My rope, Old Trusty, has found a new role, and she’s back in action.
By Kelli Neubert
March 8, 2016
I’ve got an old 45-foot nylon blend rope that I just love. I bought her maybe 10 years ago, and in the time between then and now, she’s lived in eight different tack rooms, been to brandings in several states and roped the dummy about 3 billion times. She’s been a good one through the years—it seems that no matter how much time passes, she’s always had a good feel to her. I even named her: “Old Trusty.”
Much to my dismay, time has finally caught up to Old Trusty and she’s really been looking her age. She’s morphed from a smooth, crisp loop into a worn, fuzzy nylon with embedded dirt in her grooves. Her “saved seat” on the right side of my saddle has been taken over by shorter, faster, more colorful ropes. Trusty’s been resting on a peg for awhile now, only to come down at random times to catch a colt by a hind foot, or have a swing or two for old time’s sake. I keep thinking to myself that maybe I should retire her for good—you know, turn her into a rope basket, or a mirror, or something of the sort to live out her golden years inside of someone’s living room.
One day, walking by, I noticed that Old Trusty had been tampered with. Her speed burner was still there, but she had a knot tied into her loop about 65 inches from the honda. There was even a little wire wrapped around the middle of my honda, leaving it only halfway open (to prevent the knot from slipping through).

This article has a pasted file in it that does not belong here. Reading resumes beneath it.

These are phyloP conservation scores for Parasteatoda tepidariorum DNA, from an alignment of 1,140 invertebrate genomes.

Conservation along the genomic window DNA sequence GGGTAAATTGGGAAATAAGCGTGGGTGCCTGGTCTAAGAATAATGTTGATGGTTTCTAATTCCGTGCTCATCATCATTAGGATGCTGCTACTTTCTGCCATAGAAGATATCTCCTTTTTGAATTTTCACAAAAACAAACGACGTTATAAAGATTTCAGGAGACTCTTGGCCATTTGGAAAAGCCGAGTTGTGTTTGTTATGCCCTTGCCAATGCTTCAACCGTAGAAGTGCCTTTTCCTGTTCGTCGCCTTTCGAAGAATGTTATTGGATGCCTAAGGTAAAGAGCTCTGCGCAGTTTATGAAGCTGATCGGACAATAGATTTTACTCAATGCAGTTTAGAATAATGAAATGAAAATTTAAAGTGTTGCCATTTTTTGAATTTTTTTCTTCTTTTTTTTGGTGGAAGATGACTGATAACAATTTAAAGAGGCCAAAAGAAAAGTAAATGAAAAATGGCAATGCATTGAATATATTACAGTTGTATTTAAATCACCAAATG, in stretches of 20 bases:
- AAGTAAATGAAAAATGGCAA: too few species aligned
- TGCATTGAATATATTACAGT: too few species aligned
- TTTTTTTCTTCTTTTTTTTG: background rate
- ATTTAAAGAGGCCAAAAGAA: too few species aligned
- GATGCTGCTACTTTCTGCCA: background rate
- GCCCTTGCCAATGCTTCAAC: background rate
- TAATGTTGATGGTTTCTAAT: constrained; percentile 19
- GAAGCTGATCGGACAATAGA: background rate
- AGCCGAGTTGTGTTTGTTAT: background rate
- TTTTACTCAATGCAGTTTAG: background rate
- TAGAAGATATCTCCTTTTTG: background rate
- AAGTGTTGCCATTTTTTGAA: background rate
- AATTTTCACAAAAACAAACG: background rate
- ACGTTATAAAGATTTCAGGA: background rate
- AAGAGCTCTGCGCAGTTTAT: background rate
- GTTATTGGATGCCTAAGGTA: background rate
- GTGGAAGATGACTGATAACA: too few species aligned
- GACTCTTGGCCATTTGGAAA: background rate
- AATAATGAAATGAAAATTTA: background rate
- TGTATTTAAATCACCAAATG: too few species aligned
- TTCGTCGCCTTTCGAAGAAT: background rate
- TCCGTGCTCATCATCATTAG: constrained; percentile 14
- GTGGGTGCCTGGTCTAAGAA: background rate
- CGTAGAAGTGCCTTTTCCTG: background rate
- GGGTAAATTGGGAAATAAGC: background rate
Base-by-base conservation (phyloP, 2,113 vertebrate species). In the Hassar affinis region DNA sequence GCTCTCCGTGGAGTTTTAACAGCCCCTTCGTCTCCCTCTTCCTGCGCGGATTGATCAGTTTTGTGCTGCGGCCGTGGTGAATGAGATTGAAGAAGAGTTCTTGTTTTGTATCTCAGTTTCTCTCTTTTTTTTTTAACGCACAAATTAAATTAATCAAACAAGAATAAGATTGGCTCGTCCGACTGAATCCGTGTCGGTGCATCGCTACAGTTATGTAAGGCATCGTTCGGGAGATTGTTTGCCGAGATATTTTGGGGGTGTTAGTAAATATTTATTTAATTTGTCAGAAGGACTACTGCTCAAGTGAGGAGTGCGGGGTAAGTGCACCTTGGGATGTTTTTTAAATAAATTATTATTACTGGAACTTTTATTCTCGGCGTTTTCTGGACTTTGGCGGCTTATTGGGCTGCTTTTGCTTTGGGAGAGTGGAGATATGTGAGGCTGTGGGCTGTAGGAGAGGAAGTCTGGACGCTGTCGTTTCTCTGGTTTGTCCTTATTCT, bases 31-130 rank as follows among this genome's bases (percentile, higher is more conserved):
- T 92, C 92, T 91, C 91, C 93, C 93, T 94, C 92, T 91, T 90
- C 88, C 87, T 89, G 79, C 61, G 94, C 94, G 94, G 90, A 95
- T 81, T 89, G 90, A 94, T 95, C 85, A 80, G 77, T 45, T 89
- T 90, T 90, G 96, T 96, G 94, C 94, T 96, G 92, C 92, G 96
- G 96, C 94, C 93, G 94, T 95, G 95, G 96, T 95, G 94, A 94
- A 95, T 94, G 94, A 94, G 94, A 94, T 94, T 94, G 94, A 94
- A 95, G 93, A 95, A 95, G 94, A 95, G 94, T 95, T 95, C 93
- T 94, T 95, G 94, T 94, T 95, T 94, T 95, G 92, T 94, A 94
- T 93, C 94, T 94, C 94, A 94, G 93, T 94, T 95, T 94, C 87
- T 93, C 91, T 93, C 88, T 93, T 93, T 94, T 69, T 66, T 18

Old Trusty had been turned into a knot rope.
A knot rope stems from the same concept as a rope with a breakaway honda. It allows the roper to practice tracking, catching cattle and dallying without being completely attached or needing help to remove the rope from the animal. The knot that is tied into the rope will end up in the body of your loop, which prevents the loop from completely closing around the head of the animal when you dally.
The distance between the knot and the honda is left to personal preference—some like their loop to close tighter than others. If you’re roping horned cattle, you need your knot to be farther from your honda than you would with smaller polled cattle.
The main advantage of a knot rope over a breakaway is that it still holds pressure when dallying, unlike the breakaway that immediately releases the animal. Once the cow is caught, you have to dally and hold her until she turns to face you, which then allows the rope to slip off of her head. Even if you don’t have a clean catch, the knot rope will still work its way off the cow, due to the fact that the loop never completely closes. It simulates a real situation for your horse because he has to learn to take the pull from a cow.
I truly believe it’s beneficial to get all horses comfortable with being roped on, no matter what their futures have mapped out ahead. Horses learn confidence, cow sense, and become accustomed to strange sounds, movement and pressure through the roping process. The knot rope is a great way for ropers and horses of all levels and abilities to practice the basics of roping without having a ground crew handy.
I’ll admit, though I was a little miffed that my husband, Luke, had modified my favorite rope, having a knot rope has added a valuable element to my day. It gives me an excuse to throw my rope more often and set up a situation where I can practice without taking up anyone else’s time.
As for Old Trusty? I suppose that for now, she just has to understand that she’s nowhere near retirement yet. She’s even got her saved seat back, cozied up atop my leg, just to the right of my saddle horn.
It beats the heck out of becoming a basket, anyway.